This year Ronald Copes celebrates his 20th anniversary as a member of both the Juilliard String Quartet and the Juilliard faculty. Born in Arkansas, he grew up in Nashville and received his bachelor’s degree in violin performance from Oberlin College, where he studied with David Cerone, and his master’s degree in violin performance from the University of Michigan, where he studied with Paul Makanowitzky (Juilliard faculty 1965–70). After that, Ron taught at the University of California Santa Barbara until he arrived at Juilliard. He and his wife, Lisa, have a daughter named Rowan, a dog named Mina, and a few cats.
When and why did you start playing music?
I started playing violin at 9. My father was a pianist and organist and I had taken some piano lessons with him when I was younger, but that didn’t work terribly well. However, my mother had studied the violin a little bit in college and I found her violin in storage. I asked her to teach me, and thankfully she said no, but that if I were interested, they’d find me a teacher. They did and I thoroughly enjoyed it.
Tell us about the program on November 27 when you’ll play Haydn (D Major, Op. 76, No. 5), Bartók (No. 5), and Dvořák (C Major, Op. 61) quartets. Have you played these works with the current incarnation of the quartet much?
We’ve been playing the Haydn and the Dvořák together for a while; this is our first time all together with Bartók. It’s always thrilling to rework the Bartók—coming to a work that’s something of an old friend with a different and fresh perspective is exciting and challenging. And the Dvořák is one of the most enjoyable pieces to perform and share with people—the second movement in particular is quite magical.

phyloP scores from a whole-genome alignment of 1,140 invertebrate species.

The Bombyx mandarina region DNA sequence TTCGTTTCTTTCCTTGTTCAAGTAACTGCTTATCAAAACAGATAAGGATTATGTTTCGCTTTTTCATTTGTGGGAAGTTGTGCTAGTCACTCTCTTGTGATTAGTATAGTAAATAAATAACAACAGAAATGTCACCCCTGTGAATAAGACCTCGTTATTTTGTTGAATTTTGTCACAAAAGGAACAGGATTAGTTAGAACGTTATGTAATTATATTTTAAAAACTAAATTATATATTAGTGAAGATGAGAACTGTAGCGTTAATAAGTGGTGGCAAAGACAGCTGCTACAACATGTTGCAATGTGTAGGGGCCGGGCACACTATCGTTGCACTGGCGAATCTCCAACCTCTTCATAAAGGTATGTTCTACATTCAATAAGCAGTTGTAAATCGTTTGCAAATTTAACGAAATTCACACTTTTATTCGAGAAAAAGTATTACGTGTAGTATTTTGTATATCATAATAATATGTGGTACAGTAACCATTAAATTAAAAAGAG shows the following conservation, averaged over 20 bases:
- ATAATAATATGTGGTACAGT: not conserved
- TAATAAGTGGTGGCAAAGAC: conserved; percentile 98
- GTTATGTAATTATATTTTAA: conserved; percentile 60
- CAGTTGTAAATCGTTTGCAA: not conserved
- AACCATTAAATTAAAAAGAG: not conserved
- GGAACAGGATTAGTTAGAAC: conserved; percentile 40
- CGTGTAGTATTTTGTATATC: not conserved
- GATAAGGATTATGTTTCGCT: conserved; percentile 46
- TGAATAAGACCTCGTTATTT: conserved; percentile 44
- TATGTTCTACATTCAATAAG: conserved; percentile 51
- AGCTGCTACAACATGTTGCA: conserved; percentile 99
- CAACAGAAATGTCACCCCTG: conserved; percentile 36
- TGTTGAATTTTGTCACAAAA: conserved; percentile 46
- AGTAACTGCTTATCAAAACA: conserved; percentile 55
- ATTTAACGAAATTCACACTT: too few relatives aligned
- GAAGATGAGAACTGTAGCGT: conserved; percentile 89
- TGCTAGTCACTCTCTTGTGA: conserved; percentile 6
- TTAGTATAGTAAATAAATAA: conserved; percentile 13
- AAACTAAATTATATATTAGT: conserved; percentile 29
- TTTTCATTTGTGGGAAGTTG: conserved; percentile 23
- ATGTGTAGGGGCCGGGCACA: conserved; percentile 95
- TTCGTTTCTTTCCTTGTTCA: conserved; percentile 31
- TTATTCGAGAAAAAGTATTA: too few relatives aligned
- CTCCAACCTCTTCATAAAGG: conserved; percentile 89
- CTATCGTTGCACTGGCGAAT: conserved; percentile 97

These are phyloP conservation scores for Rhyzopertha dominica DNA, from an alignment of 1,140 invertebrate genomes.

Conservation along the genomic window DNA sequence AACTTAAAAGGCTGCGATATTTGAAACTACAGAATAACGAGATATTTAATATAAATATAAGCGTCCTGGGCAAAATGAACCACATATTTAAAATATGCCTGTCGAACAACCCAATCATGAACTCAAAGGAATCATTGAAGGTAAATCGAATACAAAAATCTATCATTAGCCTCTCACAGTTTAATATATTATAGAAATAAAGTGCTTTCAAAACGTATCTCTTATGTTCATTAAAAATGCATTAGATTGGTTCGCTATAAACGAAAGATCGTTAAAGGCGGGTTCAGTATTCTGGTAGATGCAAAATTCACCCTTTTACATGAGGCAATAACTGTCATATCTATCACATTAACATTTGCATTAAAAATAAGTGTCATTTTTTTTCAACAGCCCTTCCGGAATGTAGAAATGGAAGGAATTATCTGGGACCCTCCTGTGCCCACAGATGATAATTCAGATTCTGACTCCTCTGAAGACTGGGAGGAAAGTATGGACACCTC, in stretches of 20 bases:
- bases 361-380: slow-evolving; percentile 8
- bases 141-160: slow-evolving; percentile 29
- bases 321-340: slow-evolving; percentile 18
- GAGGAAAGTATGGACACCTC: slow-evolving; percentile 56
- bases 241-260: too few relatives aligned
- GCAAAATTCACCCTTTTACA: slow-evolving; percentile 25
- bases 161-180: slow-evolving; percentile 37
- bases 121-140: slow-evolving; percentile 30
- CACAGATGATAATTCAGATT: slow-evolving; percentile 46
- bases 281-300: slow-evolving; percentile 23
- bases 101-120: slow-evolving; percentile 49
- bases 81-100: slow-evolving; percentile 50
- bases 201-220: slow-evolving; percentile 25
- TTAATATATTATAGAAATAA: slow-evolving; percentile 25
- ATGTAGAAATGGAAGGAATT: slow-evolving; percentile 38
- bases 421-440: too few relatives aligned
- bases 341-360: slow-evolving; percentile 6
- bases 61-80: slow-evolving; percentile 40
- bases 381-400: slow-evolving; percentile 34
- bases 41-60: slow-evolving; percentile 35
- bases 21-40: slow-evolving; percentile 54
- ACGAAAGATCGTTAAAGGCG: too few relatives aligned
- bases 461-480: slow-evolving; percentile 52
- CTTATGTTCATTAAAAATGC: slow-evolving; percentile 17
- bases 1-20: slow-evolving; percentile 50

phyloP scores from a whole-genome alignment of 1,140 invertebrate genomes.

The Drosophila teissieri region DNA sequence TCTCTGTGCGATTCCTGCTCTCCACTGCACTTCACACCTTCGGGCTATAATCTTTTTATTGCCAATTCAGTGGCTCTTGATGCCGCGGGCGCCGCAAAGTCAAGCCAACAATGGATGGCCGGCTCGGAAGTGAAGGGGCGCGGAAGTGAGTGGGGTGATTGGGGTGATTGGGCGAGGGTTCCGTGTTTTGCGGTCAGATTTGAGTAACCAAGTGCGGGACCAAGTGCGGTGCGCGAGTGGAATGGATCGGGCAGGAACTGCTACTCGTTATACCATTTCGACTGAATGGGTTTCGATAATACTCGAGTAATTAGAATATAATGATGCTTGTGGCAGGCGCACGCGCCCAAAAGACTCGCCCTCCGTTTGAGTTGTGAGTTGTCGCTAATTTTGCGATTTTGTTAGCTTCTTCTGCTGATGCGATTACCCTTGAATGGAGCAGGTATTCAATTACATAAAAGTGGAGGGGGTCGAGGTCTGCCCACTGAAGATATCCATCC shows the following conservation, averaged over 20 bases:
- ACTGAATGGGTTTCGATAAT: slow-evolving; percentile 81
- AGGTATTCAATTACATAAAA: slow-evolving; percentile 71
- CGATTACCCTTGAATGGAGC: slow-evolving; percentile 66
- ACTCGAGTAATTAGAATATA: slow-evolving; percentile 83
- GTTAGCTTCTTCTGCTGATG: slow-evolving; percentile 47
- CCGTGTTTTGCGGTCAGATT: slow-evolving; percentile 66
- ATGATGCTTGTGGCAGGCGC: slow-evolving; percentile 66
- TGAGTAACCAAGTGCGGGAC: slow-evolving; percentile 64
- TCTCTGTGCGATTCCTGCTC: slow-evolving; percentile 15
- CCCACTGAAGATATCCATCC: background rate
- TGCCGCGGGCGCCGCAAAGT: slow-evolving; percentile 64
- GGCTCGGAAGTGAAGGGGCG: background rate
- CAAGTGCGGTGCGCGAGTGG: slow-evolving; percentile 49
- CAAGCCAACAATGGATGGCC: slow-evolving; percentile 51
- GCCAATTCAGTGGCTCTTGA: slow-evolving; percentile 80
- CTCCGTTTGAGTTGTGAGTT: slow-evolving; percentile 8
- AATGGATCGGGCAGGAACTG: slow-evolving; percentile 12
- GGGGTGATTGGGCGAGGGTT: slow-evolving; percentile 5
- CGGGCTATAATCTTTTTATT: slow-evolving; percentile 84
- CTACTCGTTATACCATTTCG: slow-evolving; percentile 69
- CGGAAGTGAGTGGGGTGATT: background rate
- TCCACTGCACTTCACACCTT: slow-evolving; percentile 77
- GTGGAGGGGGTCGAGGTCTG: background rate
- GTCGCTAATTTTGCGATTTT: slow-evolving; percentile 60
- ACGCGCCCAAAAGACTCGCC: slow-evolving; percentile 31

How did you know you wanted to be a musician?
After attending several summer programs—starting when I was about 13, but really when I was 15 and 16 and started going to Meadowmount School of Music—I realized that not only did I thoroughly enjoy playing, but also that I could practice and play for long stretches and still remain enthusiastic. Then as I got older, I truly fell in love both with the repertoire, particularly chamber music, and with the privilege of sharing that with people.
Who most inspired you artistically when you were growing up?
All kinds of recordings, and having musician friends who were serious about their instruments. Also hearing performances by teachers and guest artists.
What are your non-music-related interests or hobbies?
Weaving rugs and programming computers.
How did you come to weaving rugs?
One summer when I was teaching in Santa Barbara I had some free time. Since I had always been interested in looms, I took an adult ed class on weaving and thoroughly loved it, weaving rugs in particular. Over the next few years I took some more classes and workshops and it was wonderful, but after coming here it fell by the wayside because I didn’t have the space or, mainly, the time. But one day, maybe…
If you weren’t in the career you are in, what would you be doing?
It’s hard to know, though when I was in my teens, I made a decision to pursue music instead of mathematics, and I continued to study math well into my 20s.
Is there anything you wish you would get asked more frequently?
Every once in a while, someone will ask about the process of what we do and what kinds of information we use to choose repertoire. A lot of the delving and finding evidence for and coming to an agreement about what the composer intended is a little like a detective story.
If you could choose any meal, prepared by anyone, what would it be?
Anything, by anyone, that reflects care and imagination.